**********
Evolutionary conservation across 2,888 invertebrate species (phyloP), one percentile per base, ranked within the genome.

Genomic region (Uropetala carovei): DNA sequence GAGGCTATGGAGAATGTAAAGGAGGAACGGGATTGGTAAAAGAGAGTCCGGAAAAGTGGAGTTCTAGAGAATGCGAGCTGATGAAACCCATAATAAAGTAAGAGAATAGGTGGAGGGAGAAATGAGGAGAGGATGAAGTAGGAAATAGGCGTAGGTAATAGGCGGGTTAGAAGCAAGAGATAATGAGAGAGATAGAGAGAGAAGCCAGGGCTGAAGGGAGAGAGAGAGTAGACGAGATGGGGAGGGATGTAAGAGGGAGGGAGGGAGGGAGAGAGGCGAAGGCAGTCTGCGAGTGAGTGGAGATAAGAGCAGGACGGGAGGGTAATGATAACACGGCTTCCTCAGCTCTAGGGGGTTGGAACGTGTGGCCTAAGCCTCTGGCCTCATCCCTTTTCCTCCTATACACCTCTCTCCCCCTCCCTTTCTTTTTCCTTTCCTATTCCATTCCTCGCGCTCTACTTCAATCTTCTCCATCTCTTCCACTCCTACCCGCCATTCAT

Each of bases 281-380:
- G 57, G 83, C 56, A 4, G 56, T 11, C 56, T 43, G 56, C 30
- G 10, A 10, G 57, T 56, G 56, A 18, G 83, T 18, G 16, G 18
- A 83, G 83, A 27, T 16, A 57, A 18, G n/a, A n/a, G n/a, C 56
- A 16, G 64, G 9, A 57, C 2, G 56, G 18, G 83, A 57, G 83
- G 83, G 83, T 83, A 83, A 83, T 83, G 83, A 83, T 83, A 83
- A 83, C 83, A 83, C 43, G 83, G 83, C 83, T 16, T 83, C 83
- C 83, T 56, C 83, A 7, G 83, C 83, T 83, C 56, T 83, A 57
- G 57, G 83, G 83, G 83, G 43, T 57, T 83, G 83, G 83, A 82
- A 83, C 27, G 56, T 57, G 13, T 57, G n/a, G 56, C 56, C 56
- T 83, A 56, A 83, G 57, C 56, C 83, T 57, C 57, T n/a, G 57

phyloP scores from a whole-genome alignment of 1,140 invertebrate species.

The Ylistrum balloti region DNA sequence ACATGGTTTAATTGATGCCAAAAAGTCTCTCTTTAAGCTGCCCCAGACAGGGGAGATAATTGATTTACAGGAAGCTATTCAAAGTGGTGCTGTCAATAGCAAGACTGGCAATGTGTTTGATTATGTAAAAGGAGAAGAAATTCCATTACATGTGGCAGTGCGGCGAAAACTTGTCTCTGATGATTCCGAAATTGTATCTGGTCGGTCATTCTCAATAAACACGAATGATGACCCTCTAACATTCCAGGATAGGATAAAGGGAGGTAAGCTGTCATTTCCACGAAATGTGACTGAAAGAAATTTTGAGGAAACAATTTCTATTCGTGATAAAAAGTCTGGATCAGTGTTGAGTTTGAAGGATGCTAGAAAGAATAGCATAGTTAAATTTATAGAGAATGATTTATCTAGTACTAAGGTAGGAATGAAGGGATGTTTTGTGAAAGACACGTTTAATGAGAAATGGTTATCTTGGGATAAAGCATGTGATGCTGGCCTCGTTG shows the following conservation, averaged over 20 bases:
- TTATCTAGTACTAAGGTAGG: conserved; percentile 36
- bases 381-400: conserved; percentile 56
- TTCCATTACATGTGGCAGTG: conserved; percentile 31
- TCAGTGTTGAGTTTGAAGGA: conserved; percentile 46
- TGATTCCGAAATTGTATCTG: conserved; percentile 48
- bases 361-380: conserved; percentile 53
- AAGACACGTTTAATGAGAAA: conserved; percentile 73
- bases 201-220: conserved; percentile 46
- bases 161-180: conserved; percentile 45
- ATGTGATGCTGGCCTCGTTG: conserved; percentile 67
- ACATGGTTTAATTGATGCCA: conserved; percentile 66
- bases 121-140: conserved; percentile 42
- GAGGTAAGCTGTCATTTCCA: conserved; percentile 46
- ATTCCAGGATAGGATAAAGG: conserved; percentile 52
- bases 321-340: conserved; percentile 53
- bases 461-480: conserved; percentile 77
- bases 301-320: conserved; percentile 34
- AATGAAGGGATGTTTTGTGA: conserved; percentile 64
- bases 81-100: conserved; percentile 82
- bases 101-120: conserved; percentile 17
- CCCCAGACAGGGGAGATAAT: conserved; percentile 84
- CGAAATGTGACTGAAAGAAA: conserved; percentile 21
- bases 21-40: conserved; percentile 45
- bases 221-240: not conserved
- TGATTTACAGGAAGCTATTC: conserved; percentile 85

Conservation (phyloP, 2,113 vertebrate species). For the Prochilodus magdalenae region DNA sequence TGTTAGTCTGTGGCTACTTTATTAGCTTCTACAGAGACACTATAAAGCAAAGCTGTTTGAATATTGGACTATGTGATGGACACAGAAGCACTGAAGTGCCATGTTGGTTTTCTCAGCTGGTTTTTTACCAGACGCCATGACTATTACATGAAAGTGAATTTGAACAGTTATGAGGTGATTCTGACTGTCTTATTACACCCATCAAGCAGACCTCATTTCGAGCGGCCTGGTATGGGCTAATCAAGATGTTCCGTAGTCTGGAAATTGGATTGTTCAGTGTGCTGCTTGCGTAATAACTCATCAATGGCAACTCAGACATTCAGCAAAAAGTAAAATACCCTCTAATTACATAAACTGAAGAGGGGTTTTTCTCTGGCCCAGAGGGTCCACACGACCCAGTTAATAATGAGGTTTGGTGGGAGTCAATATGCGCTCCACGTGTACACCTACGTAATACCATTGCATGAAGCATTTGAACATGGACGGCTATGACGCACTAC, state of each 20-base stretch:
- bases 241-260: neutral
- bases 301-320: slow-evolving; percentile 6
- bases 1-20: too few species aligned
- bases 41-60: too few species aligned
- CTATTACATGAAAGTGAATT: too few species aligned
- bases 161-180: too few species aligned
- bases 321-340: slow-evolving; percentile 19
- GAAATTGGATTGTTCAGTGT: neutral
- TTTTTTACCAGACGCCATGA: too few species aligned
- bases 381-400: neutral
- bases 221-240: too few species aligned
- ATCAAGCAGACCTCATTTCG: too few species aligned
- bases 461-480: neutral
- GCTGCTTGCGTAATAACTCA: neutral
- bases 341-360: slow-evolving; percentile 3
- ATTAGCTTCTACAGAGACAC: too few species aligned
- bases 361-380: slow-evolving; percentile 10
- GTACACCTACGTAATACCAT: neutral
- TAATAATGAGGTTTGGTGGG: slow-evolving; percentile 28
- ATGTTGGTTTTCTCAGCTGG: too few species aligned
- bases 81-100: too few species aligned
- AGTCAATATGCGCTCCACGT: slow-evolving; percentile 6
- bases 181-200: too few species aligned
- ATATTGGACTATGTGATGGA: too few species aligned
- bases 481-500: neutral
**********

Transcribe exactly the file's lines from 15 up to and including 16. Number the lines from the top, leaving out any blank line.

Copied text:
The Ylistrum balloti region DNA sequence ACATGGTTTAATTGATGCCAAAAAGTCTCTCTTTAAGCTGCCCCAGACAGGGGAGATAATTGATTTACAGGAAGCTATTCAAAGTGGTGCTGTCAATAGCAAGACTGGCAATGTGTTTGATTATGTAAAAGGAGAAGAAATTCCATTACATGTGGCAGTGCGGCGAAAACTTGTCTCTGATGATTCCGAAATTGTATCTGGTCGGTCATTCTCAATAAACACGAATGATGACCCTCTAACATTCCAGGATAGGATAAAGGGAGGTAAGCTGTCATTTCCACGAAATGTGACTGAAAGAAATTTTGAGGAAACAATTTCTATTCGTGATAAAAAGTCTGGATCAGTGTTGAGTTTGAAGGATGCTAGAAAGAATAGCATAGTTAAATTTATAGAGAATGATTTATCTAGTACTAAGGTAGGAATGAAGGGATGTTTTGTGAAAGACACGTTTAATGAGAAATGGTTATCTTGGGATAAAGCATGTGATGCTGGCCTCGTTG shows the following conservation, averaged over 20 bases:
- TTATCTAGTACTAAGGTAGG: conserved; percentile 36